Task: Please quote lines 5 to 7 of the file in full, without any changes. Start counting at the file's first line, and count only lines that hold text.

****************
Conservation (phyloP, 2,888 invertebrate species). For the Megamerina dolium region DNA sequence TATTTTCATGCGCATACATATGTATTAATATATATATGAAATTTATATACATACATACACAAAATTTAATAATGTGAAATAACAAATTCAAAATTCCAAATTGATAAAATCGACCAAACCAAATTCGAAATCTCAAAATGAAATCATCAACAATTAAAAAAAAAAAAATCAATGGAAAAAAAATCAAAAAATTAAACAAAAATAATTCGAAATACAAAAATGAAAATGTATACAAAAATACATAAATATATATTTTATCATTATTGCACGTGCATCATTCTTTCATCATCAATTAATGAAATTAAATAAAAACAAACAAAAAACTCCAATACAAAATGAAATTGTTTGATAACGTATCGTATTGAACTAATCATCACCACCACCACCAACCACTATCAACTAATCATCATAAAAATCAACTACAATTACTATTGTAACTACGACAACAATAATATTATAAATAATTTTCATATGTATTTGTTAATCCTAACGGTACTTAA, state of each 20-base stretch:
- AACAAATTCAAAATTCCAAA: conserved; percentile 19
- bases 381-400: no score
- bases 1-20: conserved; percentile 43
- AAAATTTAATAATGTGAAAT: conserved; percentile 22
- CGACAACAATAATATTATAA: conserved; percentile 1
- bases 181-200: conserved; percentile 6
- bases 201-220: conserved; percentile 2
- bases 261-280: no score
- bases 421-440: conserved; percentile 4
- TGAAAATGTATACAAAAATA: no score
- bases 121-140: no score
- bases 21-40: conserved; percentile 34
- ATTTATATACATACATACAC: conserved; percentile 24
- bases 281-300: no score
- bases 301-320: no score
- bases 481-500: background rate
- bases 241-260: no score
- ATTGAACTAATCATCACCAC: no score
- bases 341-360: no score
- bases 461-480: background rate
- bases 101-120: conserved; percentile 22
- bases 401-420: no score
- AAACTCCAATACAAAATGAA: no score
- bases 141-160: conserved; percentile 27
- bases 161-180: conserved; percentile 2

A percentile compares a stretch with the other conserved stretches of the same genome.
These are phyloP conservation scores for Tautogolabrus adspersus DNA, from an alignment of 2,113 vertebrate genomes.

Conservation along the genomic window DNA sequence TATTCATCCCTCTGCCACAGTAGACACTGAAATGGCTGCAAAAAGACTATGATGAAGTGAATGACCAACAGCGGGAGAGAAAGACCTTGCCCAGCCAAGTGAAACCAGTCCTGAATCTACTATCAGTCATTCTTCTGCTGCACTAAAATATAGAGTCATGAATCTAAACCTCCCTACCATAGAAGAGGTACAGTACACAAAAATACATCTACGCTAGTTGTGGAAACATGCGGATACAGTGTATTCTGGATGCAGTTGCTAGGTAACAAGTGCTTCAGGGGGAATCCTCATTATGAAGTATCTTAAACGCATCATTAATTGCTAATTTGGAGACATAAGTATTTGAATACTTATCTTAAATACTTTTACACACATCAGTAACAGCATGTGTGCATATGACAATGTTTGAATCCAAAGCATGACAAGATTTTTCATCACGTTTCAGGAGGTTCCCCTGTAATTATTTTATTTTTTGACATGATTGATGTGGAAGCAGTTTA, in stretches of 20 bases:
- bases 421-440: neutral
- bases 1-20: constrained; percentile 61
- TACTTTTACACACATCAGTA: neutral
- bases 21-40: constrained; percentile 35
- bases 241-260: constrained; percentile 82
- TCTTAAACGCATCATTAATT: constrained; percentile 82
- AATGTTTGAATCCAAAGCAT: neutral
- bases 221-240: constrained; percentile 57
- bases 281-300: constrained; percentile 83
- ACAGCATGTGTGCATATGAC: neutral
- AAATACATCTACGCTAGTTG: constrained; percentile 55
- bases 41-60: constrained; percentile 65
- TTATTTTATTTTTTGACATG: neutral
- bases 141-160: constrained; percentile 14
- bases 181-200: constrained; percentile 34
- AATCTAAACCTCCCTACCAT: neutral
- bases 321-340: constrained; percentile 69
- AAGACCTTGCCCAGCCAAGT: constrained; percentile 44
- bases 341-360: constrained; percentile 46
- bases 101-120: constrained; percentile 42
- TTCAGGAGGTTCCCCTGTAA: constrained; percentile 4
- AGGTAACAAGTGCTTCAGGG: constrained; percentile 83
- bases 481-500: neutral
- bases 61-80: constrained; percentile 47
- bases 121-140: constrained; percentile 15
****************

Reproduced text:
- AAAATTTAATAATGTGAAAT: conserved; percentile 22
- CGACAACAATAATATTATAA: conserved; percentile 1
- bases 181-200: conserved; percentile 6